Paul Balfe, ACIL Allen Consulting: Reviewing Gas Demand and Supply Outlook for Eastern Australia
 

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Paul Balfe, Executive Director, ACIL Allen Consulting delivered this presentation at the East Coast Gas Outlook conference. The event brings together industry professionals and government ...

Paul Balfe, Executive Director, ACIL Allen Consulting delivered this presentation at the East Coast Gas Outlook conference. The event brings together industry professionals and government representative to discuss opportunities and options to secure gas supply on the east coast of Australia.

For more information, please visit the conference website: http://www.informa.com.au/eastcoastgasconference.

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Paul Balfe, ACIL Allen Consulting: Reviewing Gas Demand and Supply Outlook for Eastern Australia Presentation Transcript

  • 1. Gas Supply & Demand Outlook for Eastern Australia East Coast Gas Outlook Conference Sydney Harbour Marriott Hotel Paul Balfe Executive Director 21 October 2013
  • 2. Topics • Eastern Australia gas demand outlook – The transition to LNG exports – Changing face of domestic gas demand • The supply situation – Current gas supply sources – New conventional sources – CSG – “Unconventional” gas: shale gas, tight gas • Price implications East Coast Gas Outlook Conference 2
  • 3. Topics • Eastern Australia gas demand outlook – The transition to LNG exports – Changing face of domestic gas demand • The supply situation – Current gas supply sources – New conventional sources – CSG – “Unconventional” gas: shale gas, tight gas • Price implications East Coast Gas Outlook Conference 3
  • 4. Back in 2010 - Eastern Australia domestic gas demand outlook 2,000 2,000 1,800 Total Electricity 1,600 Electricity 1,400 1,200 1,000 800 600 Gas Consumption (PJ/a) Total 1,600 1,400 1,200 1,000 800 600 400 200 200 0 0 2010 2011 2012 2013 2014 2015 2016 2017 2018 2019 2020 2021 2022 2023 2024 2025 2026 2027 2028 2029 2030 400 2010 2011 2012 2013 2014 2015 2016 2017 2018 2019 2020 2021 2022 2023 2024 2025 2026 2027 2028 2029 2030 Gas Consumption (PJ/a) 1,800 • A carbon price corresponding to CRPS -5% could see 1,000 PJ/a gas-for-powergen by 2030 … … but in the absence of carbon pricing, gas-forpowergen falls to 400 PJ/a in 2030 East Coast Gas Outlook Conference Slide 4
  • 5. Eastern Australia domestic gas demand outlook, NOW QLD NSW VIC SA TAS ACT Gas consumption PJ/a 800 700 600 500 400 300 200 100 2012 2013 2014 2015 2016 2017 2018 2019 2020 2021 2022 2023 2024 2025 2026 2027 2028 2029 2030 2031 2032 2033 2034 2035 0 • Domestic demand is now falling and looks unlikely to return to current levels for at least 20 years!! East Coast Gas Outlook Conference Slide 5
  • 6. Why is domestic demand collapsing? • A Perfect Storm: – Competing demand from LNG Projects • Driving rising gas prices – Manufacturing industry declining • Strong A$; declining competitiveness • Manufacturing closures affect direct gas demand and indirect gas demand (via electricity) – NEM electricity demand falling • With gas-fired electricity generation most heavily affected – C-tax low to zero; rising gas prices; low electricity pool prices; black & brown coal running hard (no Contract for Closure); RET-driven renewables keep coming in • No new entrant base load plant before 2020 East Coast Gas Outlook Conference 6
  • 7. Domestic gas demand outlook, by sector PJ/a 800 Residential/Commercial Small Industrial Large Industrial Electricity generation 700 600 500 400 300 200 100 East Coast Gas Outlook Conference 2030 2029 2028 2027 2026 2025 2024 2023 2022 2021 2020 2019 2018 2017 2016 2015 2014 2013 2012 0 7
  • 8. Contraction in the NEM Scheduled and semi-scheduled 250,000 1.4% 0.7% 0.7% -0.8% 1.5% -1.2% 200,000 Energy GWh as generated 2.0% -2.1% -2.6% 1.0% Minus 6.7% 0.5% 150,000 0.0% -0.5% 100,000 -1.0% -1.5% 50,000 -2.0% -2.5% 0 Source: ACIL Allen based on AEMO data -3.0% 2005-06 2006-07 2007-08 NSW1 2008-09 QLD1 SA1 2009-10 TAS1 2010-11 2011-12 2012-13 VIC1 • Energy in the NEM turned the corner in 2008 – Sustained decline is without precedent in the history of the industry – Energy reduction from 2008-09 to 2012-13 = 13,400 GWh (scheduled and semi-scheduled basis as generated) – Equivalent to a 1,800 MW generator @ 85% capacity factor • Why? – Weak manufacturing/strong A$; renewables (wind/roof top solar); demand response to rising prices East Coast Gas Outlook Conference Slide 8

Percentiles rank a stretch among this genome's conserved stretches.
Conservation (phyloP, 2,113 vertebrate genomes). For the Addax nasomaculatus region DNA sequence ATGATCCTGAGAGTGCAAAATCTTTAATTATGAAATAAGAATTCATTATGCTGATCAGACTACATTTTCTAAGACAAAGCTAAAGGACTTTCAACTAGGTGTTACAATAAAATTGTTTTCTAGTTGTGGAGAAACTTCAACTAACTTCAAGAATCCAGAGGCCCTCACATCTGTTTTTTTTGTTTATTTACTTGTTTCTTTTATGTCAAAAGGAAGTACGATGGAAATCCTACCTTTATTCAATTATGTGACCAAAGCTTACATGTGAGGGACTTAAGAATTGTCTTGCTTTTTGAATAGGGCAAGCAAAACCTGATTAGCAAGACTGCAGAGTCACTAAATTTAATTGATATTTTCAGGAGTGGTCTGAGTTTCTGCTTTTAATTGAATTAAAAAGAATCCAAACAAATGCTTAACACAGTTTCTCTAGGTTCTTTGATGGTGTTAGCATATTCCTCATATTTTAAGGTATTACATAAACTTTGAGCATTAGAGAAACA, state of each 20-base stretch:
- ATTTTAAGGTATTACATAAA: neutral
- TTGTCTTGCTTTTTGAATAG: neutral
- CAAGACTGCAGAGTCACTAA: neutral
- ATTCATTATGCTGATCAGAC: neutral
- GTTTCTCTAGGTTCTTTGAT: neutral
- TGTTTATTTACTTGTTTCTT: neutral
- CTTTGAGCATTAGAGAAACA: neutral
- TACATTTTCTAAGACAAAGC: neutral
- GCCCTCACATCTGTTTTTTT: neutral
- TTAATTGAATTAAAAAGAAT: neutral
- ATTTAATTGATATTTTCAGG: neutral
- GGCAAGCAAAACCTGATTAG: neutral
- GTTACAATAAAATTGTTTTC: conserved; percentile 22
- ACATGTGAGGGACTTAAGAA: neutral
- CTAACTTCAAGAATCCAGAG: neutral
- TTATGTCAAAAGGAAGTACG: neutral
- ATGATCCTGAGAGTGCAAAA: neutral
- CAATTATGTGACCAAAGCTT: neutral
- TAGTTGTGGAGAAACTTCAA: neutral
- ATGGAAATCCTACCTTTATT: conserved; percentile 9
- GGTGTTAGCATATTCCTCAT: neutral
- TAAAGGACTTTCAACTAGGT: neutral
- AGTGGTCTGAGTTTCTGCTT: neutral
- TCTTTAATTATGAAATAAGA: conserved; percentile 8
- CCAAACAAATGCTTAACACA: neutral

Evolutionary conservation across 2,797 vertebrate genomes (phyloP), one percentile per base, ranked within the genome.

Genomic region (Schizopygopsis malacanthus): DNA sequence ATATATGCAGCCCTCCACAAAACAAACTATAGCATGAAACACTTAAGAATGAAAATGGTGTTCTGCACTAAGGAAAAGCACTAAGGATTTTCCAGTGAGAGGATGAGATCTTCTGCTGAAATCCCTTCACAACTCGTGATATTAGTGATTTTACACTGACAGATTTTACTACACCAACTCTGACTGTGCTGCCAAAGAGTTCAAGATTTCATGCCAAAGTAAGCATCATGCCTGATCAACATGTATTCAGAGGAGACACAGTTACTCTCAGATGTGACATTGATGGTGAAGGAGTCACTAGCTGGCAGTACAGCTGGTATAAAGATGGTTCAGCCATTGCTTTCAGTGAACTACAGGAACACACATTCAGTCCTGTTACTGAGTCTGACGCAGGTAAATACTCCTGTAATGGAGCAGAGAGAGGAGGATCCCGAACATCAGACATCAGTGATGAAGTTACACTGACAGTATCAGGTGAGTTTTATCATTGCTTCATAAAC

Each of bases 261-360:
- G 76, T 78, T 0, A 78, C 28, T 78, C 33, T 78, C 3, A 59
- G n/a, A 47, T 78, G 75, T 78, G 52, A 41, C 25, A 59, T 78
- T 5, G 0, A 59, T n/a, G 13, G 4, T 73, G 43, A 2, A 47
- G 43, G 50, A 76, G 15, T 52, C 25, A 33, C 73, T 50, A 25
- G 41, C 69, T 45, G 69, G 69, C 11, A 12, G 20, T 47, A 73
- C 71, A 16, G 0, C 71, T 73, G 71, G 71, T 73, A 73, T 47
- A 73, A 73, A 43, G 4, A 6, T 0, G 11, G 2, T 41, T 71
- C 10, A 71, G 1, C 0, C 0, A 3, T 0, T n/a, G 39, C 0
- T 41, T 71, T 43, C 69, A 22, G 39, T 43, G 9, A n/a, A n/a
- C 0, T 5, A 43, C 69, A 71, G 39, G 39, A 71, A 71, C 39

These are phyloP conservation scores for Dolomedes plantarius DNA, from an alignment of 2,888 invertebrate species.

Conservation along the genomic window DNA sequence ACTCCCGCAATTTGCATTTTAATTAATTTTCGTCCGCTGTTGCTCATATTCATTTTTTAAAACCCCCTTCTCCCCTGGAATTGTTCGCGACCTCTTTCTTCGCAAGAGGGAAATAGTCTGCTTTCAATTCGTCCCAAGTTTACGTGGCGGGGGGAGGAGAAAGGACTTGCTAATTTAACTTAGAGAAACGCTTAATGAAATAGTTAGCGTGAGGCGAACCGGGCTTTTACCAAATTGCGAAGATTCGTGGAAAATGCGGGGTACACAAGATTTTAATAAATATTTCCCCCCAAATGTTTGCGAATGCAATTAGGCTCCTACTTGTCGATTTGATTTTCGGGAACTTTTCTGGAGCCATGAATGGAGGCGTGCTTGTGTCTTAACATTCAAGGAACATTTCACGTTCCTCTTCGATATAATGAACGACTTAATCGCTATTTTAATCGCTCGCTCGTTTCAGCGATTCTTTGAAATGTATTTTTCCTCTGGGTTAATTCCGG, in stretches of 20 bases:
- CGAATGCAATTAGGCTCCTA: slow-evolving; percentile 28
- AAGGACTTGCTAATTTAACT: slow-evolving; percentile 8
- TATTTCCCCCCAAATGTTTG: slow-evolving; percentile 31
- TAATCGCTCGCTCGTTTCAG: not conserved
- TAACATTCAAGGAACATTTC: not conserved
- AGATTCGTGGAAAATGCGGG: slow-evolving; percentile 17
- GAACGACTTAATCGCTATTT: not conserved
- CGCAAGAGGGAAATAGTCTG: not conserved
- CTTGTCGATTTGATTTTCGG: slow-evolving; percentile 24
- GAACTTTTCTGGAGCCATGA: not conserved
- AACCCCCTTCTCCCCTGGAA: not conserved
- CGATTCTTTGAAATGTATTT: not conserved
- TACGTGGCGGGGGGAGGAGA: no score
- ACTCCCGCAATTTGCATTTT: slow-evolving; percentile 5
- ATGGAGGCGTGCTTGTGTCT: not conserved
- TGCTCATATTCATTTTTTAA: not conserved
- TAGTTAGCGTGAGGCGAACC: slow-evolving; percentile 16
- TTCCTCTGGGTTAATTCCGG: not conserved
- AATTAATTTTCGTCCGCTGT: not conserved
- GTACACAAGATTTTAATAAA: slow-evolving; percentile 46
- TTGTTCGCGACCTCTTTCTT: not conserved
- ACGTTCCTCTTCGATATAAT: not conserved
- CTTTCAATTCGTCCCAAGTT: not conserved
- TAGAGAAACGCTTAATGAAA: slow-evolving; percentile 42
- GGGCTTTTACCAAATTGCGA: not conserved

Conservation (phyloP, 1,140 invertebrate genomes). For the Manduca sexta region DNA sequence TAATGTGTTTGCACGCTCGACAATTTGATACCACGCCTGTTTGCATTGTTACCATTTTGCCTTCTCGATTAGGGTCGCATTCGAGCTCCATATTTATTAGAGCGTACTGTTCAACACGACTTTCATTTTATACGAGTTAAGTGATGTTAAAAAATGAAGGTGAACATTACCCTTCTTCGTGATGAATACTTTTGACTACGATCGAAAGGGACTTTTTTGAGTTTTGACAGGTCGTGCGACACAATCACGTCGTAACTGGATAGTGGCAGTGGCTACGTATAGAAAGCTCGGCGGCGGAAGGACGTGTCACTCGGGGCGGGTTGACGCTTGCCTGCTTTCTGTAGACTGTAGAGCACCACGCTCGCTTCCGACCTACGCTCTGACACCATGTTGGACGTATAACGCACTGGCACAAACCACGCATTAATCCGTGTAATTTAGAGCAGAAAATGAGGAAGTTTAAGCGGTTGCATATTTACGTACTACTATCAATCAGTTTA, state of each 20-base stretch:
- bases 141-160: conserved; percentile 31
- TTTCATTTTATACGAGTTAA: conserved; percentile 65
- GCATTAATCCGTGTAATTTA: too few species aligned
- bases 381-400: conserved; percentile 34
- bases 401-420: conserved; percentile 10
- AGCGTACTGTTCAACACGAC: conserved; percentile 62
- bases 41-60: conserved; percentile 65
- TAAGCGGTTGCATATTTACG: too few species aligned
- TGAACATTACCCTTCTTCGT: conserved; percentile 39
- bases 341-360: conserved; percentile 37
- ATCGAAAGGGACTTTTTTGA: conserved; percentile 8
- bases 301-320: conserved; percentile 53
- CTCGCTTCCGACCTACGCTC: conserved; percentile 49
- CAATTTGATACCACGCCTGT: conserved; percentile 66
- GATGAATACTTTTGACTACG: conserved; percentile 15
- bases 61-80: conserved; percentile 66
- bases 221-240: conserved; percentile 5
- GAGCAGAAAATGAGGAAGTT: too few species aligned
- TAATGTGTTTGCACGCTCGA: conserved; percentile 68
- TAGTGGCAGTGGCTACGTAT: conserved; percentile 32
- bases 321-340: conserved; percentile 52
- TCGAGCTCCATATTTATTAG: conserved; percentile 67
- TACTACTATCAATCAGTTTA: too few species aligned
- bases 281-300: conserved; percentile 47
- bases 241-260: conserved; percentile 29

• 9. Projected NEM generation mix • Resurgence of coal generation due to repeal of C- tax – Black coal output up 17% in 2020 compared with 2013 – Brown coal output up 5% • Natural gas < 9,000 GWh in 2020 – Wholesale gas costs and wind suppression 2013 2013 Wind Natural gas Solar 0.0% 2.1% 12.0% Hydro 8.7% Black coal 53.2% Brown coal 24.0% Forecast 250,000 GWh as generated 200,000 2020 2020 Natural gas 3.8% Hydro 7.8% 150,000 Solar 0.2% Wind 8.3% 100,000 Brown coal 23.1% Black coal 56.9% 50,000 0 2006 2007 2008 2009 Black coal 2010 2011 Brown coal 2012 Hydro 2013 2014 Natural gas 2015 Solar 2016 2017 2018 2019 2020 Wind East Coast Gas Outlook Conference Slide 9
  • 10. But TOTAL EA gas demand is growing strongly … QLD NSW VIC SA TAS ACT LNG Gas consumption PJ/a 3000 2500 2000 1500 1000 500 2012 2013 2014 2015 2016 2017 2018 2019 2020 2021 2022 2023 2024 2025 2026 2027 2028 2029 2030 2031 2032 2033 2034 2035 0 • LNG exports will see total gas consumption in EA more than triple by 2030 East Coast Gas Outlook Conference Slide 10
  • 11. Australia’s LNG construction boom Australia LNG Production: Existing, Committed & All Proposed LNG Capacity (mtpa) Arrow 2 Arrow 1 Timor Sea LNG 140 Sunrise Bonaparte 120 Scarborough Pluto 3 Browse 100 Pluto 2 Prelude 80 Ichthys Wheatstone APLNG 2 60 APLNG 1 GLNG 2 40 GLNG 1 QCLNG 2 QCLNG 1 20 Gorgon Pluto 1 Source: ACIL Allen compilation of public data East Coast Gas Outlook Conference 2030 2029 2028 2027 2026 2025 2024 2023 2022 2021 2020 2019 2018 2017 2016 2015 2014 2013 2012 2011 2010 0 Darwin LNG NWS Committed 11
  • 12. Topics • Eastern Australia gas demand outlook – The transition to LNG exports – Changing face of domestic gas demand • The supply situation – Current gas supply sources – New conventional sources – CSG – “Unconventional” gas: shale gas, tight gas • Price implications East Coast Gas Outlook Conference 12